Update from Kayla Boyd on her Black Crappie Sarcoma study:
October/November BCS Update
I apologize for this late update. Many surprise exams and unexpected papers fell into my schedule. So, because November was a little slow, I decided to lump together October and November into one report.
At the beginning of October, we were approved to begin our protein study. The first step of this is to show the most effective way to extract proteins from fish tissue. From there, we will be able to look at differences in protein expression from a healthy specimen from an unaffected lake compared to a sick fish. This will give us evidence that there are changes happening at a protein level.
After searching through the list of possible ways we could add to what we already know about BCS, we decided to take a step back and look at old information we had been given in the spring. This consisted of a couple reports and some contacts who worked on the project in 2015. I spent the majority of October chasing leads of who had last worked with the samples three years ago and I think I finally got the entire story of the journey that those fish from Pipe Lake took.
1. U.S. Fish and Wildlife Services Lab, La Crosse
Specimens were sent to La Crosse to identify whether or not Black Crappie Sarcoma was a common virus that was manifesting differently in black crappies. It tested negative for the three suspected viruses, Infectious Pancreatic Necrosis Virus, Largemouth Bass Virus, and Viral Hemorrhagic Septicemia Virus. It also came back negative for a bacterial infection. They did isolate a virus but it was something they hadn’t seen before. That sample, along with possibly a fish, was sent to a laboratory in Florida. However, ever since that first virus was isolated, they never were able to find another virus in fish tissues sent to them. This makes it questionable whether or not it was actually a virus or something that was only in that particular fish.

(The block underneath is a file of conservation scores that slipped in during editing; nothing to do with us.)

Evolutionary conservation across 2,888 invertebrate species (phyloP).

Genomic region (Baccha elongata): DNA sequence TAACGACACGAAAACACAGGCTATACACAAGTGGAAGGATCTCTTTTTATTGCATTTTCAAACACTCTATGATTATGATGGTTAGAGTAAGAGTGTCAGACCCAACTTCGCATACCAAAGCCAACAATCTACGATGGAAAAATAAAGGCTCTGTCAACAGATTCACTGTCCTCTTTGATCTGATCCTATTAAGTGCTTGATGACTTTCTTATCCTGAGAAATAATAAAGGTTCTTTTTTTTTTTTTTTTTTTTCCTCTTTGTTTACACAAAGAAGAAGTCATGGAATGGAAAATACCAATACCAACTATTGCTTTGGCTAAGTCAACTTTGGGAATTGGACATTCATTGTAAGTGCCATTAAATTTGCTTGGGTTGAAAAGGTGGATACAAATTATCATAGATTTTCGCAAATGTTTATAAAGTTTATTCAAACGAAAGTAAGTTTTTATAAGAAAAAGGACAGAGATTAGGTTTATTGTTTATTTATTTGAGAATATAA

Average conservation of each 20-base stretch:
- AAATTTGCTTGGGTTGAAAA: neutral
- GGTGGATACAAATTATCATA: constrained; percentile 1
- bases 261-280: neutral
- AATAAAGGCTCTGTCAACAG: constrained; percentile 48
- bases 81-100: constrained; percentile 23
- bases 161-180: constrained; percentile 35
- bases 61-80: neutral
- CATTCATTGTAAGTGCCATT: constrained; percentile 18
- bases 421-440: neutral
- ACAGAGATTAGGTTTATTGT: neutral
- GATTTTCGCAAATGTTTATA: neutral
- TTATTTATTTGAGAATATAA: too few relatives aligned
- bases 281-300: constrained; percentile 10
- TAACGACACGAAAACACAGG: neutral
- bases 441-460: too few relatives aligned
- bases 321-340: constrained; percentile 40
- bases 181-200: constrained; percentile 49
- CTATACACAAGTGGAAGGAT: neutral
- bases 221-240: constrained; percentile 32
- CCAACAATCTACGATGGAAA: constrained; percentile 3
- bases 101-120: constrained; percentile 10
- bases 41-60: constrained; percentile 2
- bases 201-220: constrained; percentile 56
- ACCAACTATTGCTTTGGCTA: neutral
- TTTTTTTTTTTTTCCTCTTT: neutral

2. Florida Laboratory
The samples arrived, but there was damage to the virus, preventing the lab leader from running certain tests. The fish tissue was put through a technique called Next Generation Sequencing. In an overview, this is the act of sequencing all of the DNA in one sample. They would be able to find a virus because the sequence would look different than the main sequences, which would be fish DNA. However, they did not find viral DNA and so they put the project on hold indefinitely.
After visiting the La Crosse lab, they have a new interest in the BCS and are willing to redo the tests, looking at the disease a second time. Hopefully with their new equipment they will be able to find some evidence for what’s causing the lesions and tumor. That’s our hope anyway.
Mid-November we submitted an abstract to ASBMB Orlando, a national conference for a biochemistry society where many people much smarter than I am are going to be presenting their information. We will be bringing the bulk of this project to the conference in hopes that someone there can give us some other leads on what’s happening to the fish and possibly look for partners to collaborate on this with in the summer. We are also preparing to present this at another conference held at UW-Stout to raise awareness of the disease and find out if other states have similar infections.
Retracing the steps of where the specimens have gone feels a lot like a soap opera with a cliffhanger ending. I imagine it’s going to take a lot of groups working together to shed any sort of light on this problem. All we can do right now is slowly chip away at the mystery and solve this one piece at a time.
We will be looking into purchasing a cell line for attempting to grow viruses at the University. We would start that in January if that’s the direction we want to go. December we will be deep in the protein identification process, which is exciting but incredibly tedious at the same time.
Initial total $5,000
Fees for ASBMB $75
Total for end of November $4,925